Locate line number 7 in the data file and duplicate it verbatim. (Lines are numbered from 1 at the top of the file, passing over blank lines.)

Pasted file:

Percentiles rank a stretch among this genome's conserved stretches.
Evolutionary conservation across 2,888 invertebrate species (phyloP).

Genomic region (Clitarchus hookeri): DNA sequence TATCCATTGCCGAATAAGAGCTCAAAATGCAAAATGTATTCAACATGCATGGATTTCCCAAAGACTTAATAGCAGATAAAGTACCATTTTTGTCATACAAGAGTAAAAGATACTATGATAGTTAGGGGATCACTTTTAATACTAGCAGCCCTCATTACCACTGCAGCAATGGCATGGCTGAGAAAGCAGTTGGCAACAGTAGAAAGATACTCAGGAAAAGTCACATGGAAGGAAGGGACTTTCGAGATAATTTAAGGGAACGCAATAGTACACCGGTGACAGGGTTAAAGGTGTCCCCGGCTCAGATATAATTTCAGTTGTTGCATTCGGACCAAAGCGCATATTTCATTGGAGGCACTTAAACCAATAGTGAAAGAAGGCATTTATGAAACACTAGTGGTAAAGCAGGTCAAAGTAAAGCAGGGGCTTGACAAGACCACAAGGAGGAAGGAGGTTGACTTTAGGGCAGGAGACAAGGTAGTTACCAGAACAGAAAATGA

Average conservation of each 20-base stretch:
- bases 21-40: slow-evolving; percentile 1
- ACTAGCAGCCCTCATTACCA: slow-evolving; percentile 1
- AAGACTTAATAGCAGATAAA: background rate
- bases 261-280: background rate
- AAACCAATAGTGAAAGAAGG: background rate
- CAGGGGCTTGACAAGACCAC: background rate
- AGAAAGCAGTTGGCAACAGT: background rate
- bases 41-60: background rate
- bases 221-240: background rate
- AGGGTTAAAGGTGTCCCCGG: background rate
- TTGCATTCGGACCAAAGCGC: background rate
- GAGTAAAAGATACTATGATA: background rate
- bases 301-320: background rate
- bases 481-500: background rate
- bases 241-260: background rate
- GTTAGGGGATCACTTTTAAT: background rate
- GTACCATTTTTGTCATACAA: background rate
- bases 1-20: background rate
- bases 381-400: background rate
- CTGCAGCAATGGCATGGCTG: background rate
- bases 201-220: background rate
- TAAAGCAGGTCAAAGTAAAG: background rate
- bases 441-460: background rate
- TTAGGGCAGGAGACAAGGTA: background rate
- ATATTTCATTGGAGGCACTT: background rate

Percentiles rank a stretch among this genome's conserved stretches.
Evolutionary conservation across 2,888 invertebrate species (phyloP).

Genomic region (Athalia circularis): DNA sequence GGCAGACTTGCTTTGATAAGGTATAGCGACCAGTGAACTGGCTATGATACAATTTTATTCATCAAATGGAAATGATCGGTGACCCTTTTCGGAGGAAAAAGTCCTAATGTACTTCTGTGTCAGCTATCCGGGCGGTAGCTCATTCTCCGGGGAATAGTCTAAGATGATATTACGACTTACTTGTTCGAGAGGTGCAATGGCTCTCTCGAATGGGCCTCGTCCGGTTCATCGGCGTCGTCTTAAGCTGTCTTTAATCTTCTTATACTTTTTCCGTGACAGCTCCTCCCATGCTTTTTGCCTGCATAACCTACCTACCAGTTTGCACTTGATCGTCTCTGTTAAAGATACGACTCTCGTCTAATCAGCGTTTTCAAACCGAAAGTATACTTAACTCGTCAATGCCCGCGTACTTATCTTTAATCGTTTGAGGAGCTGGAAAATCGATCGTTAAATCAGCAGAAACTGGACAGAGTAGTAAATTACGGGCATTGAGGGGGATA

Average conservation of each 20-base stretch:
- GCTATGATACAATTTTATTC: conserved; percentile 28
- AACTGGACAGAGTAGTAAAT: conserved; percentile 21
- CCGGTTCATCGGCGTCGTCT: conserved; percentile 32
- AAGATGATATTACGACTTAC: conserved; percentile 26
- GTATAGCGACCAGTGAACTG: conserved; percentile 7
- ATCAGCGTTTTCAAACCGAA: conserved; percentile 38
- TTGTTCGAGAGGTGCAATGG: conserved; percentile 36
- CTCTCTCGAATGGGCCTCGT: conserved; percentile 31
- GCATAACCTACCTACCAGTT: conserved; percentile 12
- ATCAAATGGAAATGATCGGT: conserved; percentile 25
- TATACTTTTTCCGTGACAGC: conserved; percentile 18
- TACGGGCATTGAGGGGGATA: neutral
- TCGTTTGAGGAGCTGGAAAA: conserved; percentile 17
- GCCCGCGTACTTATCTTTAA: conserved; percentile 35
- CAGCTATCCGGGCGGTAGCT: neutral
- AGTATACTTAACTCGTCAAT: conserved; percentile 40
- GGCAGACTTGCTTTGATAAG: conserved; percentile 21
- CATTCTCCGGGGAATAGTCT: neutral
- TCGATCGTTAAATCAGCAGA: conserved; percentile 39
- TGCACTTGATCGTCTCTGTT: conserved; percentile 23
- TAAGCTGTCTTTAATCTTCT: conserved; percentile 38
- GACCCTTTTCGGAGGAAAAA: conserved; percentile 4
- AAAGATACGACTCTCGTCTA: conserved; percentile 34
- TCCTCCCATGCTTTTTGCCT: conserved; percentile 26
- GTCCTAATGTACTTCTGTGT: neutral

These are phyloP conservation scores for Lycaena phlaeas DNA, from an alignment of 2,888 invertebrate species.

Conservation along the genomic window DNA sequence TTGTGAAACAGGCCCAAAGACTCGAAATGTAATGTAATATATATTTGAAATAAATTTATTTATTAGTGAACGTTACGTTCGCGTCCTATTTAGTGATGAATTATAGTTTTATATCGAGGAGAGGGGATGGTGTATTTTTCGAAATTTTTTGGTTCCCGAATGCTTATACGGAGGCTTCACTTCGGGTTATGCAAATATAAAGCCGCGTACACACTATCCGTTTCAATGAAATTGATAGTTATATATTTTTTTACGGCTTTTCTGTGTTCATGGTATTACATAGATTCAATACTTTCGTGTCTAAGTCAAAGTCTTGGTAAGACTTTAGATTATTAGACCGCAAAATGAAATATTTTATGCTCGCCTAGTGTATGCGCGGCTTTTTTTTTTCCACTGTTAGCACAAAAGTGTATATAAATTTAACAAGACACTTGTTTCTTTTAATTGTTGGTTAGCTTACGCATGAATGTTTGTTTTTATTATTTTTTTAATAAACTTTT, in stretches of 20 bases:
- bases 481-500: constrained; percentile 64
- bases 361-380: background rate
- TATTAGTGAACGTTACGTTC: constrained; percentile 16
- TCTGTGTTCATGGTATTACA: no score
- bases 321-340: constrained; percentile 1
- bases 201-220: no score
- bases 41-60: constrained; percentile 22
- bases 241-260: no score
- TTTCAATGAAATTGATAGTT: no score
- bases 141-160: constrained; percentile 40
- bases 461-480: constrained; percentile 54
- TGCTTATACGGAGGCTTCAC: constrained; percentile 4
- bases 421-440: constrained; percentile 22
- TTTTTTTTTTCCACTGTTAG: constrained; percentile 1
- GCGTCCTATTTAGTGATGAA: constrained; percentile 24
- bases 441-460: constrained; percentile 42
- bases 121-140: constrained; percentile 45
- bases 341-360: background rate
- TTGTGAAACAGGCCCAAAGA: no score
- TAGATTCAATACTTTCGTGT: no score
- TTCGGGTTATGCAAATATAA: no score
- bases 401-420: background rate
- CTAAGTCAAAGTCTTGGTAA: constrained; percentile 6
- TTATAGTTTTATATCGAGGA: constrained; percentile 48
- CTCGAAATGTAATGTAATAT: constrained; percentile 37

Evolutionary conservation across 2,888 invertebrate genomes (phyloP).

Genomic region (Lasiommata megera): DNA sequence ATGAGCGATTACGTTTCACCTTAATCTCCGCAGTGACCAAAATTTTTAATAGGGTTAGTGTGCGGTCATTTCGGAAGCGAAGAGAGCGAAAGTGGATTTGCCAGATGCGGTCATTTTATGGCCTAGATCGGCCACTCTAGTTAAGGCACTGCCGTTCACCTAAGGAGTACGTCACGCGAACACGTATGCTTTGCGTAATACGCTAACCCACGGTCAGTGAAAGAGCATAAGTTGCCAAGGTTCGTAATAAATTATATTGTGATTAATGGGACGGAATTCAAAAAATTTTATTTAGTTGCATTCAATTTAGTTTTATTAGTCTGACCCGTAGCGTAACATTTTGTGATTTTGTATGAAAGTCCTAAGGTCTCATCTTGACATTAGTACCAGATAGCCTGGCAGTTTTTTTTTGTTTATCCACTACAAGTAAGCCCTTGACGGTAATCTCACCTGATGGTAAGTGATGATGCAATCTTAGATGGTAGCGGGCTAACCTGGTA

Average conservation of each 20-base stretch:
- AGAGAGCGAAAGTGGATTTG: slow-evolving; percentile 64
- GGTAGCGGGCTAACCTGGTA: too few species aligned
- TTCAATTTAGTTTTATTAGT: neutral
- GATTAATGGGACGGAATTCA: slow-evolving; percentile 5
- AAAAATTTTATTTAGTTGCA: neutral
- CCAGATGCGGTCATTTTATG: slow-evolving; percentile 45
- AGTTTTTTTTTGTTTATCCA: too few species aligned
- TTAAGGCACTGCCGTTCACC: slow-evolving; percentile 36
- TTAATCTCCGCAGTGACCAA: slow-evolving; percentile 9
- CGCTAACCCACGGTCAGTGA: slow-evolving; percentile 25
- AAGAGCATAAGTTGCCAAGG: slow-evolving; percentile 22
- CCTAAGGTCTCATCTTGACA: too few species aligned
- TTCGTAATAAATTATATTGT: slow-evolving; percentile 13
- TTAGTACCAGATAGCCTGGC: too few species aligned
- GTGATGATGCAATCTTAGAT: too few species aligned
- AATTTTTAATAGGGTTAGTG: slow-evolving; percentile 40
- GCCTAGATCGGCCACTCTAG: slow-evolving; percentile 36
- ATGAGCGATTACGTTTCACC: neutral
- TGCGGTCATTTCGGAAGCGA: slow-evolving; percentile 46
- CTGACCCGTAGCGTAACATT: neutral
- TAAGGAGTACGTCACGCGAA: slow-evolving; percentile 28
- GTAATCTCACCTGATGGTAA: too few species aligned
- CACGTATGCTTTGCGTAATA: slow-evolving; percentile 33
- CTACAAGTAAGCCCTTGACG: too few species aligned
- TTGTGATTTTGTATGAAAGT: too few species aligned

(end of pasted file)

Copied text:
- AAGACTTAATAGCAGATAAA: background rate